CRISPR Therapeutics: New Emerging Developments and Clinical Applications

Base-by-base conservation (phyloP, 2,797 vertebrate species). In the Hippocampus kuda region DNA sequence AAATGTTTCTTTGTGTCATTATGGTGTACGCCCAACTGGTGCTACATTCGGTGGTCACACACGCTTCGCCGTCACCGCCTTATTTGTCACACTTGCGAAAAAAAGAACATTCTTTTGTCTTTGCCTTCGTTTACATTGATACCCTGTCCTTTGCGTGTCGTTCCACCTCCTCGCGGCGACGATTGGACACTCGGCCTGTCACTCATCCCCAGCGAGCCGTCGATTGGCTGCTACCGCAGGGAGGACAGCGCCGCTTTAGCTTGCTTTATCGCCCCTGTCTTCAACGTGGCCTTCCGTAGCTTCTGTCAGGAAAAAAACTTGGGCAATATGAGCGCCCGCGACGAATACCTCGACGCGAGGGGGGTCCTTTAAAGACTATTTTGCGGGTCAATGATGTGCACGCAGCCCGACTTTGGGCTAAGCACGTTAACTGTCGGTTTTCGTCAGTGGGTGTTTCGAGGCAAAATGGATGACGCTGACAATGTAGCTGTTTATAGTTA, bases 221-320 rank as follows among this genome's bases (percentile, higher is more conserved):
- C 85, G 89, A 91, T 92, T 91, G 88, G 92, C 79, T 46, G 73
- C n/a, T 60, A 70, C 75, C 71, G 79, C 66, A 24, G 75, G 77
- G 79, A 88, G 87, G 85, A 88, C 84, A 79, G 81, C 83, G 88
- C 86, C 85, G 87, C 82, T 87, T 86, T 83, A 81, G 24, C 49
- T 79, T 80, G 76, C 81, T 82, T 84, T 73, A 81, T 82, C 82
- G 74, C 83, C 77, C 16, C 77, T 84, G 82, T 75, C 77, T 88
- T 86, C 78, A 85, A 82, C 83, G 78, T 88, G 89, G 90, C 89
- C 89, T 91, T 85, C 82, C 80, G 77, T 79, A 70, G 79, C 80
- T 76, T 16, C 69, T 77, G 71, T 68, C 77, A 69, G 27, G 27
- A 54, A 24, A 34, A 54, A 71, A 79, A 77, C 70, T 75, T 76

CRISPR gene editing is a genetic engineering technique applied in clinical applications in which the genomes of living organisms may be modified. It is based on the principles of the CRISPR-Cas9 antiviral defense system. It is based on delivering the Cas9 nuclease complexed with a synthetic guide RNA into a living organism cell and that organisms’s genome can be “cut” and –“paste” at a desired location, allowing existing genes to be modified for desired outcome (i.e., CRISPR for Precision Medicine). CRISPR gene editing harnesses the natural defense mechanisms of some bacteria to cut human DNA strands. Then the DNA strand either heals itself or injects a new piece of DNA to mend the gap. Studies have been reported in Lung Cancer diagnosis and treatments. CRISPR-based engineering techniques have been developed for T Cells and Stem cells applications (i.e. Gene Corrections in Hematopoietic Stem Cells for the Treatment of Blood and Immune System Diseases). Even though earlier CRISPR methodologies were used for performing simple DNA edits, recent applications include the ability to delete genes or insert genes, and edit regulatory regions in a wide range of cell types. The role of CRISPR in human therapeutics is currently focused on utilizing CRISPR techniques to perform either in vivo editing of human cells–everything from the head, eye all the way to neurons and liver cells--or performing ex vivo therapies. The FDA’s new genomic CRISPR technology based products approval process begins with review and evaluation of preclinical studies in order to establish and characterize the proposed product’s safety profile. New genomic products must be shown to be safe and effective for the FDA approval process. The sponsor of the new genomic product must show that the product is safe and effective in human subjects.1
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